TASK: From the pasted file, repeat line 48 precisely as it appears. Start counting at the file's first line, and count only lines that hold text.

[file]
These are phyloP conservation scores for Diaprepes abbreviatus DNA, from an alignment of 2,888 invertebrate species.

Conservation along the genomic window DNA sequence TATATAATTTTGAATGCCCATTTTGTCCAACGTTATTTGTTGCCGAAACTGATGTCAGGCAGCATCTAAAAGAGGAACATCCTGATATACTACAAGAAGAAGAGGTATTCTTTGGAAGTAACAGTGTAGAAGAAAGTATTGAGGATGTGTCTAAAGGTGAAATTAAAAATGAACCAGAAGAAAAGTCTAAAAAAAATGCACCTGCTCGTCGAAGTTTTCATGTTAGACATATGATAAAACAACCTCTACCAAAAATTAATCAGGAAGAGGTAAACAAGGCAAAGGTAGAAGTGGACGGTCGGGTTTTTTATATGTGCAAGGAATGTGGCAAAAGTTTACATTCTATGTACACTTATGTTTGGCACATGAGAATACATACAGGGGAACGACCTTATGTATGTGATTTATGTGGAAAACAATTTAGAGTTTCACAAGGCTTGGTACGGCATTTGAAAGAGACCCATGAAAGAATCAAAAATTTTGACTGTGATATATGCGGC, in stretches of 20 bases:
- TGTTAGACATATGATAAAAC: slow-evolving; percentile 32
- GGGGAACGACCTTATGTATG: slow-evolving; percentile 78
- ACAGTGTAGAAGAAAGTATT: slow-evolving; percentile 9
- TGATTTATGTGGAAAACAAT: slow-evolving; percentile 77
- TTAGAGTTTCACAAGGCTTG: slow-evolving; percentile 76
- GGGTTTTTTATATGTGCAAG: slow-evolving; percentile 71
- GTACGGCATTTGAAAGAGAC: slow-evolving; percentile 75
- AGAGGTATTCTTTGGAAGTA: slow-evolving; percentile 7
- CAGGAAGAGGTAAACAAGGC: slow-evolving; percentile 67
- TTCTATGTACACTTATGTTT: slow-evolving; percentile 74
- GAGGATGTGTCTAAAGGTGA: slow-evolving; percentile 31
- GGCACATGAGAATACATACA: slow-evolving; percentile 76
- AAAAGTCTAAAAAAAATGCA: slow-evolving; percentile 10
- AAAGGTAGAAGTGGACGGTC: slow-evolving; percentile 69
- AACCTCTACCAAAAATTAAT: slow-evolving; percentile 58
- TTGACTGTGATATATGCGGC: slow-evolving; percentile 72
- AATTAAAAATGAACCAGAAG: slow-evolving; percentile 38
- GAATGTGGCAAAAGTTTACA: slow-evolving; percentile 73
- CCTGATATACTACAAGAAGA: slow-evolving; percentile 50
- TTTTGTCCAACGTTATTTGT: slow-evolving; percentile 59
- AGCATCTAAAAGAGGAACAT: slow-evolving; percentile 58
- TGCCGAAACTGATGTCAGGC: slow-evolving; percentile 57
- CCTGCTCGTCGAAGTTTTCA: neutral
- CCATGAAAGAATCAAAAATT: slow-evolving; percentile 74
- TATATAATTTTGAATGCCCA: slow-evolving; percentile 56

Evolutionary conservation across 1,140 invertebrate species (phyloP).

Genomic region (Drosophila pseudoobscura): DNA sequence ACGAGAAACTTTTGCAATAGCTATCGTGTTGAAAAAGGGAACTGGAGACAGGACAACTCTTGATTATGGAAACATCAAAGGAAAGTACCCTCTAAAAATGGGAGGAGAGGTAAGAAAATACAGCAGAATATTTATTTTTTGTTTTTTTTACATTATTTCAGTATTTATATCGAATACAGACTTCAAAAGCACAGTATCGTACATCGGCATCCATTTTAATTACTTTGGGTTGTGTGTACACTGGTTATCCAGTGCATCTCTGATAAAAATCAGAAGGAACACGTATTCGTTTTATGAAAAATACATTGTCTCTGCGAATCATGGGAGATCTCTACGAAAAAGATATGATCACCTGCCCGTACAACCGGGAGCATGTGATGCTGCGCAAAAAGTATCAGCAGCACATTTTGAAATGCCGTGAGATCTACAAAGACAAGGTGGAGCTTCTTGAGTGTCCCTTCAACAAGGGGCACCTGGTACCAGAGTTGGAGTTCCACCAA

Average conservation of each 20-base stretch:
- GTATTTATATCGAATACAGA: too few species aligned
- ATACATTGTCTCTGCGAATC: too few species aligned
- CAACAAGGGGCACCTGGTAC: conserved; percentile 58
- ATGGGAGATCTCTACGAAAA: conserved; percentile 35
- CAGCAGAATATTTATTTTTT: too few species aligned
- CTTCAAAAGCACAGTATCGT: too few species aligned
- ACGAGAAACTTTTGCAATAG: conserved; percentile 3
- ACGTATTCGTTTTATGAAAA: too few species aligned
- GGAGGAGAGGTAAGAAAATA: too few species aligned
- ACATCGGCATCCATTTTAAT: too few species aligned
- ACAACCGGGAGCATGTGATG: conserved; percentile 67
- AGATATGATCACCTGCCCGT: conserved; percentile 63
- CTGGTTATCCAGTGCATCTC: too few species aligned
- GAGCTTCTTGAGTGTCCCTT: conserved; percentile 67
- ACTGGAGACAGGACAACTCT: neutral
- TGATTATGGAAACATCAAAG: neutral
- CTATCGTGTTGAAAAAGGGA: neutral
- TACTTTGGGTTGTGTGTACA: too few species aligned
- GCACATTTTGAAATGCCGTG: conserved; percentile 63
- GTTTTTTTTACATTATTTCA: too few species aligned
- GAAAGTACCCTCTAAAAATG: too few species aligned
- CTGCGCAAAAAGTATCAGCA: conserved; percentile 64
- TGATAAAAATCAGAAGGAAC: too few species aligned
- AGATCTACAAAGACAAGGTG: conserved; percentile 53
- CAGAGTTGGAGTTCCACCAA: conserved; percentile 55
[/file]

- TACTTTGGGTTGTGTGTACA: too few species aligned